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Group questions energy policy  

Credit:  The Gazette | 20 April 2013 | thegazette.com ~~

Block Rock Island Clean Line is not a group of selfish farmers wanting to stop progress by opposing clean energy solutions. Block RICL is a group of residents concerned with unnecessary power lines and the billions of dollars in expenses they impose on taxpayers and consumers. The group asks the Illinois Commerce Commission to study all proposed power line projects and stop unnecessary transmission lines.

The group was begun by landowners directly impacted by RICL’s project to cross Illinois farmland with towers carrying DC electricity from Iowa to the PJM power grid, which supplies the East Coast. The group also includes residents who question a system where a private group of wealthy out-of-state investors can attempt to get public utility status and seize private land using eminent domain, then make the public pay for their investment through electricity bills.

Also opposing the RICL project are residents who scrutinize the abuse of federal subsidy money for supposedly “clean energy.” Wind energy produced in the Midwest and transmitted across the country is not the answer to a future of clean energy.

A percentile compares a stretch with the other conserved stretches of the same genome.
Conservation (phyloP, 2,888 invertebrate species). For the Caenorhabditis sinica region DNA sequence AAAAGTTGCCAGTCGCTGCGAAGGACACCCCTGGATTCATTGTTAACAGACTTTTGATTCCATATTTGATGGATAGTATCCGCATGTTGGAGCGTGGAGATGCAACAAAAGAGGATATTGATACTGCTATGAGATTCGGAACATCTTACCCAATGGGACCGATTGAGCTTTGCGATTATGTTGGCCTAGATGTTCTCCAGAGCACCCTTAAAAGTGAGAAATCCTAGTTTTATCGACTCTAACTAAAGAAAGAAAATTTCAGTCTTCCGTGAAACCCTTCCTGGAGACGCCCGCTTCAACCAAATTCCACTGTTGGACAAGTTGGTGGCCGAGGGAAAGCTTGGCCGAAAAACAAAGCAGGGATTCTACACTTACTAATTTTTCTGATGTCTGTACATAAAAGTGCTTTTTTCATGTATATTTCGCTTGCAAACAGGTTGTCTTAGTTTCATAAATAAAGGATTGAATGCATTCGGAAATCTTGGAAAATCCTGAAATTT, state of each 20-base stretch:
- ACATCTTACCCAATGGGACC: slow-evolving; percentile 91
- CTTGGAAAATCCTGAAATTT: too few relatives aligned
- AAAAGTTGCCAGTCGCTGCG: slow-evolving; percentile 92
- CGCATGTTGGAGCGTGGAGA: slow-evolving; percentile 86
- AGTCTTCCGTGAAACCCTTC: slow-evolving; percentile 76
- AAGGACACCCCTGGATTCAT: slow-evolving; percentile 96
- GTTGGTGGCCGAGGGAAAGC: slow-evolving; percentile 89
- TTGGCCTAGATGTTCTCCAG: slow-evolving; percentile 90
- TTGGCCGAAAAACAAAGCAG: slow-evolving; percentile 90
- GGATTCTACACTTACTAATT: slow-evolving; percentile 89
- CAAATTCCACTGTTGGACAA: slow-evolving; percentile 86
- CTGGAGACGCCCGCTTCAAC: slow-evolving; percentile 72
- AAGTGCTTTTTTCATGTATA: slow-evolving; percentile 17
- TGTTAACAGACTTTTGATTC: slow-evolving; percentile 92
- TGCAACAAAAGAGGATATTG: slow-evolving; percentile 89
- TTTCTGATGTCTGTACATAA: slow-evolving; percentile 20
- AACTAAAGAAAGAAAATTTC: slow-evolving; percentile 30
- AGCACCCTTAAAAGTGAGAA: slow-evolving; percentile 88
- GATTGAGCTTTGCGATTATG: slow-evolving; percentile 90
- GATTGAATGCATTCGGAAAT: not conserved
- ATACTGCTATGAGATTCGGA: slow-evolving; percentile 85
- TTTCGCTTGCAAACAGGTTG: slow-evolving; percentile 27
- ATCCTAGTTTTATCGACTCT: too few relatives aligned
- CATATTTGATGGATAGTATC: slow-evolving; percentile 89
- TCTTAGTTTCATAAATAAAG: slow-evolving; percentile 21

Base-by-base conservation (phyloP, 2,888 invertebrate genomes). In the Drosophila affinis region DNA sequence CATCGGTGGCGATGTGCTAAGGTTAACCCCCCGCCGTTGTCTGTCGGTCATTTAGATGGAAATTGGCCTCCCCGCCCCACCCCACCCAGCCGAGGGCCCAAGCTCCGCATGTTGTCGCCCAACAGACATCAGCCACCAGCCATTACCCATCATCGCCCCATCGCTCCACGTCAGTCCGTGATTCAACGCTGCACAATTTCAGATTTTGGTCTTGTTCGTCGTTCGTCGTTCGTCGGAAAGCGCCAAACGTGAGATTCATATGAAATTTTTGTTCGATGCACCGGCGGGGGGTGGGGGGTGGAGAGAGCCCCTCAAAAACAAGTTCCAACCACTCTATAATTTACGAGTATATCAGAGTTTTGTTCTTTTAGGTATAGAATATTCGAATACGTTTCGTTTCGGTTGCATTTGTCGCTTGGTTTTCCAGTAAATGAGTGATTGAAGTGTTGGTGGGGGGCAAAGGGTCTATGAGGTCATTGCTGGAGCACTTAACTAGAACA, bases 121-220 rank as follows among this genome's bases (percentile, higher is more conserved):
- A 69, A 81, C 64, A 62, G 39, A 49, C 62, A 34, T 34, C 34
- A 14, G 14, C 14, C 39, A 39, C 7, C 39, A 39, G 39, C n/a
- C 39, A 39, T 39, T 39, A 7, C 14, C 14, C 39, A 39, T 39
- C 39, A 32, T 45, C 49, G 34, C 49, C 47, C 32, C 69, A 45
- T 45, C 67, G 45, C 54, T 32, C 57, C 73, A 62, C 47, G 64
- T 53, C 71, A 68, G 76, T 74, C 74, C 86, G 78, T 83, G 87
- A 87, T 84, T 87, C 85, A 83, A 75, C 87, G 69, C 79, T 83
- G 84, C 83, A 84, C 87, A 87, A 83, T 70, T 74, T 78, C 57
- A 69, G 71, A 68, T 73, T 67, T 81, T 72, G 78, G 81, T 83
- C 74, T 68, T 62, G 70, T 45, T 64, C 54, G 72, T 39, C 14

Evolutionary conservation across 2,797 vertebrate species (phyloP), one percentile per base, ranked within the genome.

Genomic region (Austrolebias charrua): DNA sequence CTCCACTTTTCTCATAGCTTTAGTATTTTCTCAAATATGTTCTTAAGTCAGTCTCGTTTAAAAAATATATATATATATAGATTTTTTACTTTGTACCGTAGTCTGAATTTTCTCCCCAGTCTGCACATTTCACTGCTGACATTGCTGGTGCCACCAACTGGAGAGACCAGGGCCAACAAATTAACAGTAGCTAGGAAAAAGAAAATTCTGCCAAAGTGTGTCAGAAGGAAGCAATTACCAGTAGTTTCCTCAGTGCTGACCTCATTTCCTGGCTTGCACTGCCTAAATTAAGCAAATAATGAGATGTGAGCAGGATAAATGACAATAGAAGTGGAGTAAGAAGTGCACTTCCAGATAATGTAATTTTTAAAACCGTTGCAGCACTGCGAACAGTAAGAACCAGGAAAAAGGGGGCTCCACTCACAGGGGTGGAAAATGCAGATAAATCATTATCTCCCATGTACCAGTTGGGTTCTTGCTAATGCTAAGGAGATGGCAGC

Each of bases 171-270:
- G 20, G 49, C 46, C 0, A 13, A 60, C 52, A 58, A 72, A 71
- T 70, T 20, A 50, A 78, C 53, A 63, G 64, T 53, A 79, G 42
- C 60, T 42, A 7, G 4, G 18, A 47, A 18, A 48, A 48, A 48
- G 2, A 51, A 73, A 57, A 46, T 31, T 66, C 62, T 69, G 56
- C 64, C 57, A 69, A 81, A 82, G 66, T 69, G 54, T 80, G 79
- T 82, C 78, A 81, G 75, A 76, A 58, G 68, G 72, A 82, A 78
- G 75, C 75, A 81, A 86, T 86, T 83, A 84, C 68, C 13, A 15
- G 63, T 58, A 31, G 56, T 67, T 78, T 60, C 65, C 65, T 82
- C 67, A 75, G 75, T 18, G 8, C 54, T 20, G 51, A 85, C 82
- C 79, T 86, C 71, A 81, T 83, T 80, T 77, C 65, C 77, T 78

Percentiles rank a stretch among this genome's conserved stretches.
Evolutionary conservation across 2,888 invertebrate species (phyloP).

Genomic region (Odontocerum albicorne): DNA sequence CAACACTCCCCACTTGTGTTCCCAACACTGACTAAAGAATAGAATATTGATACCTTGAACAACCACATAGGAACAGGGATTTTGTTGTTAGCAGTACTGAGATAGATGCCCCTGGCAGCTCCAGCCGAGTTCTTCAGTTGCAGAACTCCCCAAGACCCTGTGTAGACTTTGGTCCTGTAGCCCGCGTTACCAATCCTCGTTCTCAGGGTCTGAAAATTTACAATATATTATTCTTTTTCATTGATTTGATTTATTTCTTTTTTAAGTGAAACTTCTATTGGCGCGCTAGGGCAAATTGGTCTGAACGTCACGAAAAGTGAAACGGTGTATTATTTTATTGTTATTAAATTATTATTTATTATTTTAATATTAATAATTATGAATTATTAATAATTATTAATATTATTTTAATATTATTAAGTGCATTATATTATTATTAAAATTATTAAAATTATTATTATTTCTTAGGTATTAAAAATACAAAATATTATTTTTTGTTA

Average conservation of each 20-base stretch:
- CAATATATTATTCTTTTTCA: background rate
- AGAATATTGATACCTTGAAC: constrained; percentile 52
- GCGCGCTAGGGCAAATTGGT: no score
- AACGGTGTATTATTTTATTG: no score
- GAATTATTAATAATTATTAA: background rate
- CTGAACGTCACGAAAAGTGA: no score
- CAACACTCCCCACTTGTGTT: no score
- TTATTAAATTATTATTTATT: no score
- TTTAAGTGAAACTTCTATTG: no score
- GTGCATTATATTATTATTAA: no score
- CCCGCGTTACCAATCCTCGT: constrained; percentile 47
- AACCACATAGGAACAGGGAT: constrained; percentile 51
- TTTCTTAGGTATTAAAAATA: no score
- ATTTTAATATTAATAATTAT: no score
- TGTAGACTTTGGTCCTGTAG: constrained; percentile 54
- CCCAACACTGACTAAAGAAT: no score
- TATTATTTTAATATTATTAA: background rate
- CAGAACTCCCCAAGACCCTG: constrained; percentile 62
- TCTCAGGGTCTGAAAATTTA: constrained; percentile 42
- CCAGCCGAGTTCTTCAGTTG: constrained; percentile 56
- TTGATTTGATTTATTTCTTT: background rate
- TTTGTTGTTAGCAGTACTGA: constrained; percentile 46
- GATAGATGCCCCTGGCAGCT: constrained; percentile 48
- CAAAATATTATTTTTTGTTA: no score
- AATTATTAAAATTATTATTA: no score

Wind energy is costly to produce and requires backup production of electricity from coal, natural gas or nuclear energy. Clean electricity generated by offshore Atlantic Ocean wind farms or underwater turbines located near the demand area make more sense.

To learn more, go to www.BlockRICL.com.

Susan Sack

Mendota, Ill.

Source:  The Gazette | 20 April 2013 | thegazette.com

This article is the work of the source indicated. Any opinions expressed in it are not necessarily those of National Wind Watch.

The copyright of this article resides with the author or publisher indicated. As part of its noncommercial effort to present the environmental, social, scientific, and economic issues of large-scale wind power development to a global audience seeking such information, National Wind Watch endeavors to observe “fair use” as provided for in section 107 of U.S. Copyright Law and similar “fair dealing” provisions of the copyright laws of other nations. Send requests to excerpt, general inquiries, and comments via e-mail.

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